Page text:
1 year after Harvey's catastrophic blow to Texas: By the numbers
Hurricane Harvey slammed into the Gulf Coast as a Category 4 storm on Aug. 25, 2017. The storm stalled over the middle of the Texas coast, dropping over 40 inches of rain across the region, and over 50 inches in some places.
The highest total rainfall in the nation’s history, 60.58 inches, was recorded in Nederland, Texas, about 90 miles east of Houston.
Harvey was the most significant tropical cyclone rainfall event in recorded United States history, both in scope and peak rainfall amounts, according to the U.S. National Oceanic and Atmospheric Administration (NOAA).
In this Aug. 29, 2017, file photo, water from Addicks Reservoir flows into neighborhoods from floodwaters brought on by Tropical Storm Harvey in Houston. (AP Photo/David J. Phillip, File)
This record-breaking rainfall led to catastrophic flooding and damages throughout the affected region.
It is estimated that Hurricane Harvey had total costs of $125 billion, with estimates ranging from $90 to $160 billion. The high-end estimates would tie the damages with Hurricane Katrina’s estimated $161 billion in damages, as AccuWeather accurately predicted.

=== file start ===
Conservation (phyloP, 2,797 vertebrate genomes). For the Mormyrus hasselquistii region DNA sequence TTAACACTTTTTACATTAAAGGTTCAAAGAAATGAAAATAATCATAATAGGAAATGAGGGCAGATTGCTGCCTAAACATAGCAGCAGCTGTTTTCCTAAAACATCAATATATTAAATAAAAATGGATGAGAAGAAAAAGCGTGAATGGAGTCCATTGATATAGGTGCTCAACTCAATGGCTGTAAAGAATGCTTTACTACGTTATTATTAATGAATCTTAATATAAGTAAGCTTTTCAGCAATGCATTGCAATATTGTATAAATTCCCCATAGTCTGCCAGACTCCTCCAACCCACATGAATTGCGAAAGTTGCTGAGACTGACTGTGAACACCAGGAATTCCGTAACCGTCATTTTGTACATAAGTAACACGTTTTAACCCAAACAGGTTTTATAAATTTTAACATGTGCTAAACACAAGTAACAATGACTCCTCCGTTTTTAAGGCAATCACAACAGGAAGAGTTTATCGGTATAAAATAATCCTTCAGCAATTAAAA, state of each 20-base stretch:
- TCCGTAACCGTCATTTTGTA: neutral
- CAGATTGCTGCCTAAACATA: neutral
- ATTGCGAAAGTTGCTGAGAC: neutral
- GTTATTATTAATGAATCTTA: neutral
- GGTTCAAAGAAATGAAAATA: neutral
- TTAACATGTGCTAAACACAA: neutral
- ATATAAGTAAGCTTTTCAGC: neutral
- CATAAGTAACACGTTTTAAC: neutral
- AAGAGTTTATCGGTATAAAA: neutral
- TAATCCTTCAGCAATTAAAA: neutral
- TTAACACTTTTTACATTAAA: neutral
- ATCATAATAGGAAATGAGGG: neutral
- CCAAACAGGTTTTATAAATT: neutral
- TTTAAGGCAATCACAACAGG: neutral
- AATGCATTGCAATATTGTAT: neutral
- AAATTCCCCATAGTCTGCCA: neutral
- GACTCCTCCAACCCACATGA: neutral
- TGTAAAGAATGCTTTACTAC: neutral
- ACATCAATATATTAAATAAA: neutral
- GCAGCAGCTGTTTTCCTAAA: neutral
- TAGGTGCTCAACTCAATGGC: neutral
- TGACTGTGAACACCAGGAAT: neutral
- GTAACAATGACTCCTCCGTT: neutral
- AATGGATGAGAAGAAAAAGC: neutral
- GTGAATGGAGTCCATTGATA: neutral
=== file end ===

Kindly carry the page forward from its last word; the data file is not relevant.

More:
Harvey caused at least 68 direct deaths in the U.S. in Texas, the largest number of direct deaths from a tropical cyclone in Texas since the 1919 Florida Keys Hurricane. The storm also caused approximately 35 additional deaths from indirect causes.
All but three of the deaths were from freshwater flooding. None of the deaths can be linked to storm surge, according to NOAA.
Harvey is the deadliest mainland U.S. hurricane in terms of direct deaths since Sandy in 2012.
The National Hurricane Center's report on Harvey showed there were 52 preliminary tornado reports during Harvey and over 150 tornado warnings were issued during the event.
Most of the tornadoes were relatively weak, of EF0 and EF1 intensity, with generally minor damage, few injuries and no deaths attributed to them, according to NOAA.
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